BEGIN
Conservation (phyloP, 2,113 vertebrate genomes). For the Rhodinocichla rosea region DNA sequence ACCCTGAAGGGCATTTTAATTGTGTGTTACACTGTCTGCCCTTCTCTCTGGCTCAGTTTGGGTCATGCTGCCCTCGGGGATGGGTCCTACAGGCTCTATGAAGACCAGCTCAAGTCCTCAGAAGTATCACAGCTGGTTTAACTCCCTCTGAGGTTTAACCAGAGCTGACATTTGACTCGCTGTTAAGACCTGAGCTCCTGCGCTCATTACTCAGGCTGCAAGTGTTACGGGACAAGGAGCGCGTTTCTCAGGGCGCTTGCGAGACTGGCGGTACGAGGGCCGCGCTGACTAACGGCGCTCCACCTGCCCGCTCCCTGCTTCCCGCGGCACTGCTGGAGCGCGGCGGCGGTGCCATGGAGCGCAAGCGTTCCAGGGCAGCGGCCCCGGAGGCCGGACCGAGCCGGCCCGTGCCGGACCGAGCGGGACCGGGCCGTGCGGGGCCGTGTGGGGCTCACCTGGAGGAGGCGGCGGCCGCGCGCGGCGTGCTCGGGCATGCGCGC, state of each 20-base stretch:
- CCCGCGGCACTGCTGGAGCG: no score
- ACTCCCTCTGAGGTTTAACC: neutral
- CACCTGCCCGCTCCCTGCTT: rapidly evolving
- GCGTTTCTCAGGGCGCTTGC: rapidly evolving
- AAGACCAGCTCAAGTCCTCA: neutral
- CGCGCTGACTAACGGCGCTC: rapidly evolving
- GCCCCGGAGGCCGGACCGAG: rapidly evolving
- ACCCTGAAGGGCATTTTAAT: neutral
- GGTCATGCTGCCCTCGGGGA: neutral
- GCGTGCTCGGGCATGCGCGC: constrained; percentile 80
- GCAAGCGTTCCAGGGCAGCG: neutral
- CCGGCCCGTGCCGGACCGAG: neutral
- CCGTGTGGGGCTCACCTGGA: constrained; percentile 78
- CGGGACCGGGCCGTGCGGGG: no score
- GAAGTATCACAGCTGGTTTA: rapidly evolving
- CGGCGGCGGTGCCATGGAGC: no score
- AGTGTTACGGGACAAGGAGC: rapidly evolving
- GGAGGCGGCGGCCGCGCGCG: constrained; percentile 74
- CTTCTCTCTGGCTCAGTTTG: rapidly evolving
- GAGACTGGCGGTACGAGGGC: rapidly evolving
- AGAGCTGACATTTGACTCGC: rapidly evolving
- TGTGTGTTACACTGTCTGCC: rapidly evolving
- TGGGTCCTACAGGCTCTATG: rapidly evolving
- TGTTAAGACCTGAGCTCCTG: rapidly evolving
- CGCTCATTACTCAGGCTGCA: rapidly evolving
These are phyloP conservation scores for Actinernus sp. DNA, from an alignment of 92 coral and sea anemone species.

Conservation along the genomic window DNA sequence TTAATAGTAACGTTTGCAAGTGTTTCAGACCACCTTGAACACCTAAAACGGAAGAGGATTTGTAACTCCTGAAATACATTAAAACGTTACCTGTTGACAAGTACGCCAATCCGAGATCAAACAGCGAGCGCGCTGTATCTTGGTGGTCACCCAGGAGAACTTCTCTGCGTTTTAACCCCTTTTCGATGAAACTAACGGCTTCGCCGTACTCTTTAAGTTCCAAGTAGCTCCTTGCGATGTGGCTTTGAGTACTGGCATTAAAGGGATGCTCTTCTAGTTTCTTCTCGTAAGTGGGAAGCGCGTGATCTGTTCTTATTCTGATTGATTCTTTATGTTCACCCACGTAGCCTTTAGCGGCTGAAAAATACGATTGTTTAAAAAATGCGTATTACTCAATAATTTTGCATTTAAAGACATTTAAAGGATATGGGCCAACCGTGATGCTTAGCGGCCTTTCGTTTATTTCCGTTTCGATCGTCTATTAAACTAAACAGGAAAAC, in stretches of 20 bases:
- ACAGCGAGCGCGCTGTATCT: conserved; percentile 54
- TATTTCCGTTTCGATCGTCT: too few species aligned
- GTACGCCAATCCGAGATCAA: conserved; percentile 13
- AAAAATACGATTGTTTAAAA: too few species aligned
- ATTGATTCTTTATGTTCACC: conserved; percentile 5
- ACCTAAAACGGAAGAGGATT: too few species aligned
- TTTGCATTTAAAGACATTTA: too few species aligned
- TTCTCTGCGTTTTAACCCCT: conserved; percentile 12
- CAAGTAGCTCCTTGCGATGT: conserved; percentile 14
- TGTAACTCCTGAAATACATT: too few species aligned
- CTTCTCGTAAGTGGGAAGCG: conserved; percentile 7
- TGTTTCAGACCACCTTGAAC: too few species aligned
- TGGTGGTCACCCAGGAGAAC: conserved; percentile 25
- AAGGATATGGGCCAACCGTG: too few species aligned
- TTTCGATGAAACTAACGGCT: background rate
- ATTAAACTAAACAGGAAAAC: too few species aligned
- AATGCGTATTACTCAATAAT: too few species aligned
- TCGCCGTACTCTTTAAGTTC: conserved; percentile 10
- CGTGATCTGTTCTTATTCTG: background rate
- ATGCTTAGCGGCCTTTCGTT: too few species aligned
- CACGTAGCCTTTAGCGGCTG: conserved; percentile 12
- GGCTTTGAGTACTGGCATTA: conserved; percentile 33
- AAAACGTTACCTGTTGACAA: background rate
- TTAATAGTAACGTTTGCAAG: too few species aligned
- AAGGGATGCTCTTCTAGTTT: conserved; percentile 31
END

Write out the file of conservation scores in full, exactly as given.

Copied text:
Conservation (phyloP, 2,113 vertebrate genomes). For the Rhodinocichla rosea region DNA sequence ACCCTGAAGGGCATTTTAATTGTGTGTTACACTGTCTGCCCTTCTCTCTGGCTCAGTTTGGGTCATGCTGCCCTCGGGGATGGGTCCTACAGGCTCTATGAAGACCAGCTCAAGTCCTCAGAAGTATCACAGCTGGTTTAACTCCCTCTGAGGTTTAACCAGAGCTGACATTTGACTCGCTGTTAAGACCTGAGCTCCTGCGCTCATTACTCAGGCTGCAAGTGTTACGGGACAAGGAGCGCGTTTCTCAGGGCGCTTGCGAGACTGGCGGTACGAGGGCCGCGCTGACTAACGGCGCTCCACCTGCCCGCTCCCTGCTTCCCGCGGCACTGCTGGAGCGCGGCGGCGGTGCCATGGAGCGCAAGCGTTCCAGGGCAGCGGCCCCGGAGGCCGGACCGAGCCGGCCCGTGCCGGACCGAGCGGGACCGGGCCGTGCGGGGCCGTGTGGGGCTCACCTGGAGGAGGCGGCGGCCGCGCGCGGCGTGCTCGGGCATGCGCGC, state of each 20-base stretch:
- CCCGCGGCACTGCTGGAGCG: no score
- ACTCCCTCTGAGGTTTAACC: neutral
- CACCTGCCCGCTCCCTGCTT: rapidly evolving
- GCGTTTCTCAGGGCGCTTGC: rapidly evolving
- AAGACCAGCTCAAGTCCTCA: neutral
- CGCGCTGACTAACGGCGCTC: rapidly evolving
- GCCCCGGAGGCCGGACCGAG: rapidly evolving
- ACCCTGAAGGGCATTTTAAT: neutral
- GGTCATGCTGCCCTCGGGGA: neutral
- GCGTGCTCGGGCATGCGCGC: constrained; percentile 80
- GCAAGCGTTCCAGGGCAGCG: neutral
- CCGGCCCGTGCCGGACCGAG: neutral
- CCGTGTGGGGCTCACCTGGA: constrained; percentile 78
- CGGGACCGGGCCGTGCGGGG: no score
- GAAGTATCACAGCTGGTTTA: rapidly evolving
- CGGCGGCGGTGCCATGGAGC: no score
- AGTGTTACGGGACAAGGAGC: rapidly evolving
- GGAGGCGGCGGCCGCGCGCG: constrained; percentile 74
- CTTCTCTCTGGCTCAGTTTG: rapidly evolving
- GAGACTGGCGGTACGAGGGC: rapidly evolving
- AGAGCTGACATTTGACTCGC: rapidly evolving
- TGTGTGTTACACTGTCTGCC: rapidly evolving
- TGGGTCCTACAGGCTCTATG: rapidly evolving
- TGTTAAGACCTGAGCTCCTG: rapidly evolving
- CGCTCATTACTCAGGCTGCA: rapidly evolving
These are phyloP conservation scores for Actinernus sp. DNA, from an alignment of 92 coral and sea anemone species.

Conservation along the genomic window DNA sequence TTAATAGTAACGTTTGCAAGTGTTTCAGACCACCTTGAACACCTAAAACGGAAGAGGATTTGTAACTCCTGAAATACATTAAAACGTTACCTGTTGACAAGTACGCCAATCCGAGATCAAACAGCGAGCGCGCTGTATCTTGGTGGTCACCCAGGAGAACTTCTCTGCGTTTTAACCCCTTTTCGATGAAACTAACGGCTTCGCCGTACTCTTTAAGTTCCAAGTAGCTCCTTGCGATGTGGCTTTGAGTACTGGCATTAAAGGGATGCTCTTCTAGTTTCTTCTCGTAAGTGGGAAGCGCGTGATCTGTTCTTATTCTGATTGATTCTTTATGTTCACCCACGTAGCCTTTAGCGGCTGAAAAATACGATTGTTTAAAAAATGCGTATTACTCAATAATTTTGCATTTAAAGACATTTAAAGGATATGGGCCAACCGTGATGCTTAGCGGCCTTTCGTTTATTTCCGTTTCGATCGTCTATTAAACTAAACAGGAAAAC, in stretches of 20 bases:
- ACAGCGAGCGCGCTGTATCT: conserved; percentile 54
- TATTTCCGTTTCGATCGTCT: too few species aligned
- GTACGCCAATCCGAGATCAA: conserved; percentile 13
- AAAAATACGATTGTTTAAAA: too few species aligned
- ATTGATTCTTTATGTTCACC: conserved; percentile 5
- ACCTAAAACGGAAGAGGATT: too few species aligned
- TTTGCATTTAAAGACATTTA: too few species aligned
- TTCTCTGCGTTTTAACCCCT: conserved; percentile 12
- CAAGTAGCTCCTTGCGATGT: conserved; percentile 14
- TGTAACTCCTGAAATACATT: too few species aligned
- CTTCTCGTAAGTGGGAAGCG: conserved; percentile 7
- TGTTTCAGACCACCTTGAAC: too few species aligned
- TGGTGGTCACCCAGGAGAAC: conserved; percentile 25
- AAGGATATGGGCCAACCGTG: too few species aligned
- TTTCGATGAAACTAACGGCT: background rate
- ATTAAACTAAACAGGAAAAC: too few species aligned
- AATGCGTATTACTCAATAAT: too few species aligned
- TCGCCGTACTCTTTAAGTTC: conserved; percentile 10
- CGTGATCTGTTCTTATTCTG: background rate
- ATGCTTAGCGGCCTTTCGTT: too few species aligned
- CACGTAGCCTTTAGCGGCTG: conserved; percentile 12
- GGCTTTGAGTACTGGCATTA: conserved; percentile 33
- AAAACGTTACCTGTTGACAA: background rate
- TTAATAGTAACGTTTGCAAG: too few species aligned
- AAGGGATGCTCTTCTAGTTT: conserved; percentile 31